Quentin Lett’s miraculous conversion to Radio 3

I’m always a little suspicious when a relatively well-known person usually employed to have an opinion (especially one for the likes of the Daily Mail) says something so controversially positive in favour of say the BBC. It’s a strange thing. Especially given the Stop Funding Hate campaign thing today which saw the Southbank Centre stop advertising with the Daily Oil Rag.

So, back to my point. The Oil Rag thing on the BBC was Quentin Letts talking about an article he’d written for the Daily Mail in which he explained why he’d abandoned Radio 4’s Today programme: for Radio 3 Breakfast.

Chortle chortle chortle. Very amusing. Isn’t this embarrassing and slightly awkward was the underlying joke on the Today programme: senior common room wags joshing with another across a table (I’m including Sarah Montague in that too). Letts squirms a bit explaining that he’s married to a classical musician already, and he’s only just switched over to Radio 3 because he’s tired of the Today programme’s ‘neuralgia’. And that what got him hooked in was hearing Rachmaninov’s second symphony.

Radio 3 Presenter Clemency BH (who is a real trooper calling in from her fluey sick bed) claims that the thing is that ‘classical music has been marginalised for decades’ what with music education this and accusations of elitisim and this and that. But that people were really crying out for this kind of music now because they really need it.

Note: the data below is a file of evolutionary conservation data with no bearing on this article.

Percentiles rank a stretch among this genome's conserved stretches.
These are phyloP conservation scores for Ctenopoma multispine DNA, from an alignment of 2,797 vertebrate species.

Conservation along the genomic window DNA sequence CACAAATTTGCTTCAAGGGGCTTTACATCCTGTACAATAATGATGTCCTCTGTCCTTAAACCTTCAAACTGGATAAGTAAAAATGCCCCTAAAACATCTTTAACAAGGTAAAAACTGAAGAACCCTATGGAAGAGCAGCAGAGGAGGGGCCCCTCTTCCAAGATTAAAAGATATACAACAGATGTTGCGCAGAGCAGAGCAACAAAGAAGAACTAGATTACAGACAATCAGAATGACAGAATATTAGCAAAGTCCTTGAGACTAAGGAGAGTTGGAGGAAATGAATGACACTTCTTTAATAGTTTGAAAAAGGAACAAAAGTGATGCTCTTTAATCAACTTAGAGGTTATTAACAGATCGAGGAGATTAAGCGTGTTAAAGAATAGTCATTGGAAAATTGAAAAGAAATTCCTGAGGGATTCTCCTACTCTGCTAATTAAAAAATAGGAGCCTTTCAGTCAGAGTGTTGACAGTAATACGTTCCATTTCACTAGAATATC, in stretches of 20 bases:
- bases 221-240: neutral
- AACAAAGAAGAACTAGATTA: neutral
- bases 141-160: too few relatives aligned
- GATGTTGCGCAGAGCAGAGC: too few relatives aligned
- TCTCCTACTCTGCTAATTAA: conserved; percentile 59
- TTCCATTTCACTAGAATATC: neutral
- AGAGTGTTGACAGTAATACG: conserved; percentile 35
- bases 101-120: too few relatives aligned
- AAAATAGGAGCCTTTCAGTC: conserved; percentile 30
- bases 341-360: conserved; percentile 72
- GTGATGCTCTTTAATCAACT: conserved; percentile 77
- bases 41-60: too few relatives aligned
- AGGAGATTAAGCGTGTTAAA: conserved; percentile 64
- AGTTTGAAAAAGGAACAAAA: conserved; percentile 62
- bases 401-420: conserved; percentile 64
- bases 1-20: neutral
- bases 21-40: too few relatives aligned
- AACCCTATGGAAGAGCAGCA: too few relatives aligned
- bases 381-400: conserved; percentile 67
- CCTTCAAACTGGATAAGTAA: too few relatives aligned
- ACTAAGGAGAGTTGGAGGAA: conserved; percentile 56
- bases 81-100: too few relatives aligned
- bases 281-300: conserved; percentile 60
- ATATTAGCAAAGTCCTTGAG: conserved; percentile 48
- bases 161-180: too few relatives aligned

Classical music hasn’t been marginalised for decades. Music education has. There’s a big difference.

Also, the accusation of elitism has come from media organisations whose journalists don’t really know how to write about the subject hence why they end up relying on tired tropes they know their audiences will understand. In some instances they’ve long given up bothering to write about it at all because they’ve not seen it as particularly important.

There have been countless orchestras, countless seasons and endless concerts over the past 25 years in London alone. If classical music has been marginalised, wouldn’t you expect to see it reflected in a paucity of events?

Here’s my niggle. If classical music is to get the shot in the arm its artists justly deserve, those with a microphone in front of them need to talk about it in an intelligent and meaningful way. And that means avoiding all the tired cliches associated with it, and especially guarding against replacing old cliches with new ones. Like say, oh I don’t know, making wild statements like classical music has been marginalised?

 

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